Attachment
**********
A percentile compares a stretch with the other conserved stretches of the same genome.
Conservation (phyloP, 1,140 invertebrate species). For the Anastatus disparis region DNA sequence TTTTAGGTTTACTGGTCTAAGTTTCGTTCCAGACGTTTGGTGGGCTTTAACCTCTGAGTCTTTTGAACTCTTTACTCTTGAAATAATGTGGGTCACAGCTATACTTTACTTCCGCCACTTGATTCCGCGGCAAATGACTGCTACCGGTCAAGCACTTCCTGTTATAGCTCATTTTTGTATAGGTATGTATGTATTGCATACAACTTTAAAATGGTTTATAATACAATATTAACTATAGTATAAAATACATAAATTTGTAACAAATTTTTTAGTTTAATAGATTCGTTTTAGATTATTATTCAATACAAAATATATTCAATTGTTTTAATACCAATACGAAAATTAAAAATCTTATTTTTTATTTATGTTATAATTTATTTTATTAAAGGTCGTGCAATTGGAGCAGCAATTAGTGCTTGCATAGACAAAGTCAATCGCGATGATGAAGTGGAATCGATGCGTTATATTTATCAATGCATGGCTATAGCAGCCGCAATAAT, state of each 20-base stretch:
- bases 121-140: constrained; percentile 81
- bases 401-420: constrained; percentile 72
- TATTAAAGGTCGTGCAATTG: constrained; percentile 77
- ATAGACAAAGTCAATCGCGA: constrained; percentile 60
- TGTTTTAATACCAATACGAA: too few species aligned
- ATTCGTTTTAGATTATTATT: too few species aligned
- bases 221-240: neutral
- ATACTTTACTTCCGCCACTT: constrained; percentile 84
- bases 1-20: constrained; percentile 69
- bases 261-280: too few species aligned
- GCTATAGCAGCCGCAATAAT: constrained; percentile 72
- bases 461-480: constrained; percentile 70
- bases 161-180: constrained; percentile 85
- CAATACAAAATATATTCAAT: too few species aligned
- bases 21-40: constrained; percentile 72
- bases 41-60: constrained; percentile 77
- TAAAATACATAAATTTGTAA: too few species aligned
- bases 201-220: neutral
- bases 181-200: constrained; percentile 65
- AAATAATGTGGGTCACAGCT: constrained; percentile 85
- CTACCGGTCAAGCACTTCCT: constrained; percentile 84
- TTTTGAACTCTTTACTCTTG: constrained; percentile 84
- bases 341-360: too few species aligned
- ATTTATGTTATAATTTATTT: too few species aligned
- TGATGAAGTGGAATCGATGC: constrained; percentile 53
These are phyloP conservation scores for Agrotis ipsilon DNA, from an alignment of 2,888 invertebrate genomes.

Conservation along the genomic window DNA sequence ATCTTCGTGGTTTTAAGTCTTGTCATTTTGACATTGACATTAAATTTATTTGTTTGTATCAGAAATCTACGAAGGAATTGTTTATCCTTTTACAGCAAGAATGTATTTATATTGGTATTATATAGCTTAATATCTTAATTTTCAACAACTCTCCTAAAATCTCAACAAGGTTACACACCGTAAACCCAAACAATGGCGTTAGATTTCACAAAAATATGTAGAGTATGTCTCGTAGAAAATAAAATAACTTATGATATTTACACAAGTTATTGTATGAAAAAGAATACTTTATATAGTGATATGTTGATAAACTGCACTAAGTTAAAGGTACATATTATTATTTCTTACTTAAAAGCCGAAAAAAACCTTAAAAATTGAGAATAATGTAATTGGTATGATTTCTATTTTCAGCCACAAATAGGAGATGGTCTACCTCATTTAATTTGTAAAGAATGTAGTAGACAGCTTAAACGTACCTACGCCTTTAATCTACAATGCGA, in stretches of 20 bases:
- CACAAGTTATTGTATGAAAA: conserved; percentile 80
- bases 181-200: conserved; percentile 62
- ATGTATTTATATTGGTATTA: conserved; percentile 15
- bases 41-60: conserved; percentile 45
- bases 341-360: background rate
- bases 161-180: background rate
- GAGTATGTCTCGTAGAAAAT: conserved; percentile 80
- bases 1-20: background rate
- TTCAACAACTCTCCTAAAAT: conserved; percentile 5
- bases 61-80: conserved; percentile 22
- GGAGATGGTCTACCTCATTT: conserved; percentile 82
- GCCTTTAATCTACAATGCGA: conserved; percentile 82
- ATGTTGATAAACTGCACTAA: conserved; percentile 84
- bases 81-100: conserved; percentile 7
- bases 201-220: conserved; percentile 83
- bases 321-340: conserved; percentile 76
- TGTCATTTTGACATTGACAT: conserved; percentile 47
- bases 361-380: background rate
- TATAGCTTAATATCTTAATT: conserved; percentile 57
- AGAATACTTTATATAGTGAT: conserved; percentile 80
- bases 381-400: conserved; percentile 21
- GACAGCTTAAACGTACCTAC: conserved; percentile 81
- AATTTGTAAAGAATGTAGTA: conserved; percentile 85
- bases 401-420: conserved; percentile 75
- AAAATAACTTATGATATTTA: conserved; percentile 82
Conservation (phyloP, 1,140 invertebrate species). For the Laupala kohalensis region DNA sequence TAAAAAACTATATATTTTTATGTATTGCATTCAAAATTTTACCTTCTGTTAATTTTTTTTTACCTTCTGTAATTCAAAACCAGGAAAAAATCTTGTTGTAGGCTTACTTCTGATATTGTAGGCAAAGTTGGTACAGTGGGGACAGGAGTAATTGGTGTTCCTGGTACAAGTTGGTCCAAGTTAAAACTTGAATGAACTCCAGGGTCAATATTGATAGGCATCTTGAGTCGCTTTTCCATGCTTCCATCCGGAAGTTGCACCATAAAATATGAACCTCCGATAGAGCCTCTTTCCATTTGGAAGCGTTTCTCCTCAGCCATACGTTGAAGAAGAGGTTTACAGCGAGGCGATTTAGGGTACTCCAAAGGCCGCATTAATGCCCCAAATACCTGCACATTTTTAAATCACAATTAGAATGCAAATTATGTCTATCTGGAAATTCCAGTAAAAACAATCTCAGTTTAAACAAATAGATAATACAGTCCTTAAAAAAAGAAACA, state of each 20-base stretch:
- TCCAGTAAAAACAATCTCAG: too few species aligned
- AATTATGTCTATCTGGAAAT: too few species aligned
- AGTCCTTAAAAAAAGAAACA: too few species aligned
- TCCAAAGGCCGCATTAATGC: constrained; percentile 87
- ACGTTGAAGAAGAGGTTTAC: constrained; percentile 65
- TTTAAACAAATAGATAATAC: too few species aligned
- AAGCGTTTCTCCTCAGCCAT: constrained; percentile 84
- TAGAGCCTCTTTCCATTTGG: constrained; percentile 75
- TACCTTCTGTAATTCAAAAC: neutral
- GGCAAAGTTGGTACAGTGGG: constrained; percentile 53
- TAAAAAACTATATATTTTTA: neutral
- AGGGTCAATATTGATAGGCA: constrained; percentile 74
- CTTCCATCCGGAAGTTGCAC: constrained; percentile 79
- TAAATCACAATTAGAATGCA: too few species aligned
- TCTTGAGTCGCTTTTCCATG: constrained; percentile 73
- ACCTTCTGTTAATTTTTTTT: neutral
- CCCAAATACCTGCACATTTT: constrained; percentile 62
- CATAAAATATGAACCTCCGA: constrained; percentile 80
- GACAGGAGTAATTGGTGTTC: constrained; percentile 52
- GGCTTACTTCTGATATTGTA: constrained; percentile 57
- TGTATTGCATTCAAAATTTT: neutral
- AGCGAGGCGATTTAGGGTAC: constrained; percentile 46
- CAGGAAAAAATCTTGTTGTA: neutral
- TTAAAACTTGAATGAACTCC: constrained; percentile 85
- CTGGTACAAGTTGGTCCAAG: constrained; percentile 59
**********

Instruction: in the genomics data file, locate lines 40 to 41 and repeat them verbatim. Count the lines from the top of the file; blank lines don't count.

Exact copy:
- GGAGATGGTCTACCTCATTT: conserved; percentile 82
- GCCTTTAATCTACAATGCGA: conserved; percentile 82